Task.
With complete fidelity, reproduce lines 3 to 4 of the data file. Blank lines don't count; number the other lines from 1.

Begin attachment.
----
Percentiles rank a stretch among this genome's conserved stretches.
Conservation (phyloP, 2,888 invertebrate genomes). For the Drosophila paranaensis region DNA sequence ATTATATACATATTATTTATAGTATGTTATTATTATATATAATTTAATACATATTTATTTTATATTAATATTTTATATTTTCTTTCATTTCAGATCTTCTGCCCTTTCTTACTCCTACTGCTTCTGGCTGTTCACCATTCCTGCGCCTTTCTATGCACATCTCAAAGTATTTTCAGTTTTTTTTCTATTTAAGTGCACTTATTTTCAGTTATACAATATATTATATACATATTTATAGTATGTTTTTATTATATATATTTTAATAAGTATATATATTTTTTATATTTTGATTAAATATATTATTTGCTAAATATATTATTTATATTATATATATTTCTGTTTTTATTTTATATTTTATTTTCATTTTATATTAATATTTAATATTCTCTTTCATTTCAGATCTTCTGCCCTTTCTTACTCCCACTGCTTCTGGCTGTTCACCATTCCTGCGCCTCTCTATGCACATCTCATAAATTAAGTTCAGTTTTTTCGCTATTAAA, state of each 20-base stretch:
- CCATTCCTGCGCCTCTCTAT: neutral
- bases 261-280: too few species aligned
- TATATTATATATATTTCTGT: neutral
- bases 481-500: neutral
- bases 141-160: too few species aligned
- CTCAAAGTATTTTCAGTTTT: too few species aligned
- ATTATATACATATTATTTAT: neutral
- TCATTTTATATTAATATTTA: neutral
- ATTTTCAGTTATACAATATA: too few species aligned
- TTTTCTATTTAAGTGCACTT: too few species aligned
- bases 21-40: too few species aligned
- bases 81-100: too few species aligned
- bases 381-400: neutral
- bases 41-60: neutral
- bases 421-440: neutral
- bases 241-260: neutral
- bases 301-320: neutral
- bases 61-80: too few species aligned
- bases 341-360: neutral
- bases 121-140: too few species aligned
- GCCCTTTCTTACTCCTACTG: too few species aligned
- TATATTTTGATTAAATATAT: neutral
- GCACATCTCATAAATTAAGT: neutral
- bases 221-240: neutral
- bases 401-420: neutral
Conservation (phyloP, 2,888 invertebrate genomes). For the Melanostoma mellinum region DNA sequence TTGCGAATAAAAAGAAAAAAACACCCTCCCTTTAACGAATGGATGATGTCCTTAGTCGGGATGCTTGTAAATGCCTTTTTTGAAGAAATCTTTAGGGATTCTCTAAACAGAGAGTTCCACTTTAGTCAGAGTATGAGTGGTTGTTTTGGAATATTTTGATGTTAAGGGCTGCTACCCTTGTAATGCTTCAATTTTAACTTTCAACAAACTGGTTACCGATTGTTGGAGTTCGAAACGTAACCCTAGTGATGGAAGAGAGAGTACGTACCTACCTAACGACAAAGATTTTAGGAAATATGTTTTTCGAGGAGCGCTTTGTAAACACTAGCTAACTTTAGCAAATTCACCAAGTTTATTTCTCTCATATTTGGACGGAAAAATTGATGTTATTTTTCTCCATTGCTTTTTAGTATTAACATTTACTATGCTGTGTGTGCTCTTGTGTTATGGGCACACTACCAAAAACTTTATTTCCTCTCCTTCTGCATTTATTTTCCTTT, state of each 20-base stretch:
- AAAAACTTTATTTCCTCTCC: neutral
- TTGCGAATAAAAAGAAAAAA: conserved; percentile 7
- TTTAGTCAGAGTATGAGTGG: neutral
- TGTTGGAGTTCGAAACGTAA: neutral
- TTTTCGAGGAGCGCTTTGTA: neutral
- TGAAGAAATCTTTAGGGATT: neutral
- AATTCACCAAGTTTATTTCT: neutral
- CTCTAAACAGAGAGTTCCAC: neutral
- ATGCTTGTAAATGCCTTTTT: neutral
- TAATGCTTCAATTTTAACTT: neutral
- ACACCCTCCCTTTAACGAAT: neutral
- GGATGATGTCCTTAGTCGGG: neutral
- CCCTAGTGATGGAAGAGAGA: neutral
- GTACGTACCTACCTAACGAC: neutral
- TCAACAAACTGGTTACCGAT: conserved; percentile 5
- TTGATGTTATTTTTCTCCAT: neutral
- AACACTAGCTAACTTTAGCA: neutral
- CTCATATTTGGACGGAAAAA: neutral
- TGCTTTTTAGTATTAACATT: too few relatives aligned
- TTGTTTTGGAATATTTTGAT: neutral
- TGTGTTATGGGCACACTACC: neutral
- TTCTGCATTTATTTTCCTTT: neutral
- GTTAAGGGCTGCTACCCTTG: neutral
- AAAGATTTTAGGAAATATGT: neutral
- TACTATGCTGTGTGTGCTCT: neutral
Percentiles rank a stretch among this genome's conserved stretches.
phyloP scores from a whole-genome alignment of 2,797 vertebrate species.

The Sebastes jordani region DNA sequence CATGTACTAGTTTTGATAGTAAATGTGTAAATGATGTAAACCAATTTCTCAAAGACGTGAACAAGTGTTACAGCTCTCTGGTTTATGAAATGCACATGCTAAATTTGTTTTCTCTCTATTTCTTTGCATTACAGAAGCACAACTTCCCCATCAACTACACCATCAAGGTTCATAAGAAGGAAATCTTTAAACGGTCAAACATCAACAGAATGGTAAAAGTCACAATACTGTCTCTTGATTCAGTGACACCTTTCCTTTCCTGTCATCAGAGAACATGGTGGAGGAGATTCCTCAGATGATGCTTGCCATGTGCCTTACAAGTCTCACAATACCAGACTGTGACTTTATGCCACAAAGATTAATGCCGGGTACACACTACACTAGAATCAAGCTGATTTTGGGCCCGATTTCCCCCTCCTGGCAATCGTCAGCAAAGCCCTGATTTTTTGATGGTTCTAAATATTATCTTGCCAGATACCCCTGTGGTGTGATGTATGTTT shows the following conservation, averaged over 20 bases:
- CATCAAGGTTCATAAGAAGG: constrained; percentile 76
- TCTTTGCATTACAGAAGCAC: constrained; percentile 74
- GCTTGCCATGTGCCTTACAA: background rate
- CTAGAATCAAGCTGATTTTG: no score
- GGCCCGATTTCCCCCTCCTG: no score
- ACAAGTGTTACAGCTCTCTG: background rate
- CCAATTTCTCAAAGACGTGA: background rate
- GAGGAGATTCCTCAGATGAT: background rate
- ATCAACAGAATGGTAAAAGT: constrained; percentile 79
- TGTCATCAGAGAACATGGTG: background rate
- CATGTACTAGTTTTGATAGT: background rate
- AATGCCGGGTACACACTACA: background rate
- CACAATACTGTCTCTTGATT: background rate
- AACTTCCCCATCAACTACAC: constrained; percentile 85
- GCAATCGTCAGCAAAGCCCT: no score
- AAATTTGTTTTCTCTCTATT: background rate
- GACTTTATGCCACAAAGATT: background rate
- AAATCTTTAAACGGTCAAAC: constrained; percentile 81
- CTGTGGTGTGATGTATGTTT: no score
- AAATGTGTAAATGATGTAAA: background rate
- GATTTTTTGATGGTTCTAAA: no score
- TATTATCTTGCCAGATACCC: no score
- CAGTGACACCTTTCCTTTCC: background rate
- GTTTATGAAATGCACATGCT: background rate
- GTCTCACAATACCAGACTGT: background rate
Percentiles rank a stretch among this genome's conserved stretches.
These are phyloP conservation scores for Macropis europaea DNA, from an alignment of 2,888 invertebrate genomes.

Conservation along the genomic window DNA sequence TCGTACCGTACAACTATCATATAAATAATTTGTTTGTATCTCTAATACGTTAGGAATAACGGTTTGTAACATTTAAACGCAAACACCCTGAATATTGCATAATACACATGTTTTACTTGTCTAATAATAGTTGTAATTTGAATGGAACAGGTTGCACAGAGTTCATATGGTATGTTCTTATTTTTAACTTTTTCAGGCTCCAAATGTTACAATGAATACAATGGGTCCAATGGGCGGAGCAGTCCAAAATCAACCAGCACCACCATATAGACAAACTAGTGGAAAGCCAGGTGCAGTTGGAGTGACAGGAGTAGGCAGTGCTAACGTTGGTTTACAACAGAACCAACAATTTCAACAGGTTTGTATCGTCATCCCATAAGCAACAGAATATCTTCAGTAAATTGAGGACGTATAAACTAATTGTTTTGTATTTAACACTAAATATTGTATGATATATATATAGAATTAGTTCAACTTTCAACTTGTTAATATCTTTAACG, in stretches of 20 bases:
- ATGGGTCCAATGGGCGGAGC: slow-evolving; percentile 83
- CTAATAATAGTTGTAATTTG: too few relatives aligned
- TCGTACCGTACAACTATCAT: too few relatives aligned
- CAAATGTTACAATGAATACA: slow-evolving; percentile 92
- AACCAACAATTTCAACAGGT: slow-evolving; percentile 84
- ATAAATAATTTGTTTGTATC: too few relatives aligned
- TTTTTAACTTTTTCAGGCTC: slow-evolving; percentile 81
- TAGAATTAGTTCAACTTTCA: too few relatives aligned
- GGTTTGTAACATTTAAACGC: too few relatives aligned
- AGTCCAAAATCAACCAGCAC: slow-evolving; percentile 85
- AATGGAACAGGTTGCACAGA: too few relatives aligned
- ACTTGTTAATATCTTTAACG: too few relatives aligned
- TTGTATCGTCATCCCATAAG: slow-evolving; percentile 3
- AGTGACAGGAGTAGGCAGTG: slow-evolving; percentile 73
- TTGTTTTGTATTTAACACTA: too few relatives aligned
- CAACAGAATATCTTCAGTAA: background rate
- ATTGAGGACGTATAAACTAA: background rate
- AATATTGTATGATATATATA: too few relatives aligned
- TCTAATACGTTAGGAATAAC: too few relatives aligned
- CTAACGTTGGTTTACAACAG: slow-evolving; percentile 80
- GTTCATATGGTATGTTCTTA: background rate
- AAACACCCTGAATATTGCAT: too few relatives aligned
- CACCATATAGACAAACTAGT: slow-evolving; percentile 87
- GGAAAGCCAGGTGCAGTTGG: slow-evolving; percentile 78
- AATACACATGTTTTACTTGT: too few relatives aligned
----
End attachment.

- CCATTCCTGCGCCTCTCTAT: neutral
- bases 261-280: too few species aligned